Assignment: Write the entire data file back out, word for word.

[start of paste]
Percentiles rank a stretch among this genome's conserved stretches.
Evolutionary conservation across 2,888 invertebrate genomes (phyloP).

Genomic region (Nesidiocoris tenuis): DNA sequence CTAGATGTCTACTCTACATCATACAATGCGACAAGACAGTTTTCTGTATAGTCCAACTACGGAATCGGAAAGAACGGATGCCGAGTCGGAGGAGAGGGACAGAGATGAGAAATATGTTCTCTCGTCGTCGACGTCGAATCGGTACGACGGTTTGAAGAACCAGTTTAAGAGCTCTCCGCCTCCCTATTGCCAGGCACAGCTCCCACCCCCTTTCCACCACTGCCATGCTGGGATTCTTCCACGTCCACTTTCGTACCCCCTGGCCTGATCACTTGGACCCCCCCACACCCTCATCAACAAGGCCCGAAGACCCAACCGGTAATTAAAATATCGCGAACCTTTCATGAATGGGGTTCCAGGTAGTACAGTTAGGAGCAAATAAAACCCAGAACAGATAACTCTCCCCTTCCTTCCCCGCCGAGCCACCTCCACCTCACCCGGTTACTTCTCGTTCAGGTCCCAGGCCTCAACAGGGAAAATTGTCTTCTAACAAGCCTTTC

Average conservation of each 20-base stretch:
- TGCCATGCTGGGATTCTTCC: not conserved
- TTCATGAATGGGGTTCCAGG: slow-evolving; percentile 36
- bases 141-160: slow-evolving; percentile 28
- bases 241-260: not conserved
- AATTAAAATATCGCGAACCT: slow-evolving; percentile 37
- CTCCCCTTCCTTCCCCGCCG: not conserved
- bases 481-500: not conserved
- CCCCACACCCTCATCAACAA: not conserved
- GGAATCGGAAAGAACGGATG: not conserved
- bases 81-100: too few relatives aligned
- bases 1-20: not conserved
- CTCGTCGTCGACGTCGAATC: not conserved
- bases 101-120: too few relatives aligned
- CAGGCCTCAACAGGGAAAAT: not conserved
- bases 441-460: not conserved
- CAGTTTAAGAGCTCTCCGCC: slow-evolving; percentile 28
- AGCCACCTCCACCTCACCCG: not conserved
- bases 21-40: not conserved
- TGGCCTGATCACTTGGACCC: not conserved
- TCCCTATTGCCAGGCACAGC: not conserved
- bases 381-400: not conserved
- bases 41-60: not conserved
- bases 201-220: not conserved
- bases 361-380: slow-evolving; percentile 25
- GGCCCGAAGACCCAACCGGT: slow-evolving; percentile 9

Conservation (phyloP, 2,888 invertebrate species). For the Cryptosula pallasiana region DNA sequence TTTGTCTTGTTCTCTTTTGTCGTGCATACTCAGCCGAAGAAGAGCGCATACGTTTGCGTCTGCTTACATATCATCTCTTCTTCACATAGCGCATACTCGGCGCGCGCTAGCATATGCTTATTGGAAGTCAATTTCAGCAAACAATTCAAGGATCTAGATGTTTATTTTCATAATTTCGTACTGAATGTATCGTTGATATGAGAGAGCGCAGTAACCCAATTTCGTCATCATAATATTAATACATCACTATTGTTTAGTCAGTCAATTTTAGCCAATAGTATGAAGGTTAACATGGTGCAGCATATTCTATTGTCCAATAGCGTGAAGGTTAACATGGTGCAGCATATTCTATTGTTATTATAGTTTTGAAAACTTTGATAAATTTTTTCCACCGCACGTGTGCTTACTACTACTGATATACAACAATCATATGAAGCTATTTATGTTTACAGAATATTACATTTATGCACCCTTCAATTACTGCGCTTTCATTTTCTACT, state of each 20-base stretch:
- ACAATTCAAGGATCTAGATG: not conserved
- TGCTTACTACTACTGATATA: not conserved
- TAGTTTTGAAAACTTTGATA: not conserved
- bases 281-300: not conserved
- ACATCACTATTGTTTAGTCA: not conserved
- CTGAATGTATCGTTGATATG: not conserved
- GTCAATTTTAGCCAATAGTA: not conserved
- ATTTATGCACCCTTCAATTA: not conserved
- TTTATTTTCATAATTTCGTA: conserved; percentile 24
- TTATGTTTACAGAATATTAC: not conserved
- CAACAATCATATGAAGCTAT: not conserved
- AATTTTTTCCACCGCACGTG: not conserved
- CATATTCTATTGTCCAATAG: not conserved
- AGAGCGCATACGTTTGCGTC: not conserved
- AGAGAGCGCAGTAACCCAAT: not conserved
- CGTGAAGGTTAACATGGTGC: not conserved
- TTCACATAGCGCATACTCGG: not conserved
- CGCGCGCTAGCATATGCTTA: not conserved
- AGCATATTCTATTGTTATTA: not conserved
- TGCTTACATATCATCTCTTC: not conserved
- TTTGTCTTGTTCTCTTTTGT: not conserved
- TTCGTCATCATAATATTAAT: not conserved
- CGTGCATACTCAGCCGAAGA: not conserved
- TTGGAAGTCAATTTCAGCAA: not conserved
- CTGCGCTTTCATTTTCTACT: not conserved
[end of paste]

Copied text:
Percentiles rank a stretch among this genome's conserved stretches.
Evolutionary conservation across 2,888 invertebrate genomes (phyloP).

Genomic region (Nesidiocoris tenuis): DNA sequence CTAGATGTCTACTCTACATCATACAATGCGACAAGACAGTTTTCTGTATAGTCCAACTACGGAATCGGAAAGAACGGATGCCGAGTCGGAGGAGAGGGACAGAGATGAGAAATATGTTCTCTCGTCGTCGACGTCGAATCGGTACGACGGTTTGAAGAACCAGTTTAAGAGCTCTCCGCCTCCCTATTGCCAGGCACAGCTCCCACCCCCTTTCCACCACTGCCATGCTGGGATTCTTCCACGTCCACTTTCGTACCCCCTGGCCTGATCACTTGGACCCCCCCACACCCTCATCAACAAGGCCCGAAGACCCAACCGGTAATTAAAATATCGCGAACCTTTCATGAATGGGGTTCCAGGTAGTACAGTTAGGAGCAAATAAAACCCAGAACAGATAACTCTCCCCTTCCTTCCCCGCCGAGCCACCTCCACCTCACCCGGTTACTTCTCGTTCAGGTCCCAGGCCTCAACAGGGAAAATTGTCTTCTAACAAGCCTTTC

Average conservation of each 20-base stretch:
- TGCCATGCTGGGATTCTTCC: not conserved
- TTCATGAATGGGGTTCCAGG: slow-evolving; percentile 36
- bases 141-160: slow-evolving; percentile 28
- bases 241-260: not conserved
- AATTAAAATATCGCGAACCT: slow-evolving; percentile 37
- CTCCCCTTCCTTCCCCGCCG: not conserved
- bases 481-500: not conserved
- CCCCACACCCTCATCAACAA: not conserved
- GGAATCGGAAAGAACGGATG: not conserved
- bases 81-100: too few relatives aligned
- bases 1-20: not conserved
- CTCGTCGTCGACGTCGAATC: not conserved
- bases 101-120: too few relatives aligned
- CAGGCCTCAACAGGGAAAAT: not conserved
- bases 441-460: not conserved
- CAGTTTAAGAGCTCTCCGCC: slow-evolving; percentile 28
- AGCCACCTCCACCTCACCCG: not conserved
- bases 21-40: not conserved
- TGGCCTGATCACTTGGACCC: not conserved
- TCCCTATTGCCAGGCACAGC: not conserved
- bases 381-400: not conserved
- bases 41-60: not conserved
- bases 201-220: not conserved
- bases 361-380: slow-evolving; percentile 25
- GGCCCGAAGACCCAACCGGT: slow-evolving; percentile 9

Conservation (phyloP, 2,888 invertebrate species). For the Cryptosula pallasiana region DNA sequence TTTGTCTTGTTCTCTTTTGTCGTGCATACTCAGCCGAAGAAGAGCGCATACGTTTGCGTCTGCTTACATATCATCTCTTCTTCACATAGCGCATACTCGGCGCGCGCTAGCATATGCTTATTGGAAGTCAATTTCAGCAAACAATTCAAGGATCTAGATGTTTATTTTCATAATTTCGTACTGAATGTATCGTTGATATGAGAGAGCGCAGTAACCCAATTTCGTCATCATAATATTAATACATCACTATTGTTTAGTCAGTCAATTTTAGCCAATAGTATGAAGGTTAACATGGTGCAGCATATTCTATTGTCCAATAGCGTGAAGGTTAACATGGTGCAGCATATTCTATTGTTATTATAGTTTTGAAAACTTTGATAAATTTTTTCCACCGCACGTGTGCTTACTACTACTGATATACAACAATCATATGAAGCTATTTATGTTTACAGAATATTACATTTATGCACCCTTCAATTACTGCGCTTTCATTTTCTACT, state of each 20-base stretch:
- ACAATTCAAGGATCTAGATG: not conserved
- TGCTTACTACTACTGATATA: not conserved
- TAGTTTTGAAAACTTTGATA: not conserved
- bases 281-300: not conserved
- ACATCACTATTGTTTAGTCA: not conserved
- CTGAATGTATCGTTGATATG: not conserved
- GTCAATTTTAGCCAATAGTA: not conserved
- ATTTATGCACCCTTCAATTA: not conserved
- TTTATTTTCATAATTTCGTA: conserved; percentile 24
- TTATGTTTACAGAATATTAC: not conserved
- CAACAATCATATGAAGCTAT: not conserved
- AATTTTTTCCACCGCACGTG: not conserved
- CATATTCTATTGTCCAATAG: not conserved
- AGAGCGCATACGTTTGCGTC: not conserved
- AGAGAGCGCAGTAACCCAAT: not conserved
- CGTGAAGGTTAACATGGTGC: not conserved
- TTCACATAGCGCATACTCGG: not conserved
- CGCGCGCTAGCATATGCTTA: not conserved
- AGCATATTCTATTGTTATTA: not conserved
- TGCTTACATATCATCTCTTC: not conserved
- TTTGTCTTGTTCTCTTTTGT: not conserved
- TTCGTCATCATAATATTAAT: not conserved
- CGTGCATACTCAGCCGAAGA: not conserved
- TTGGAAGTCAATTTCAGCAA: not conserved
- CTGCGCTTTCATTTTCTACT: not conserved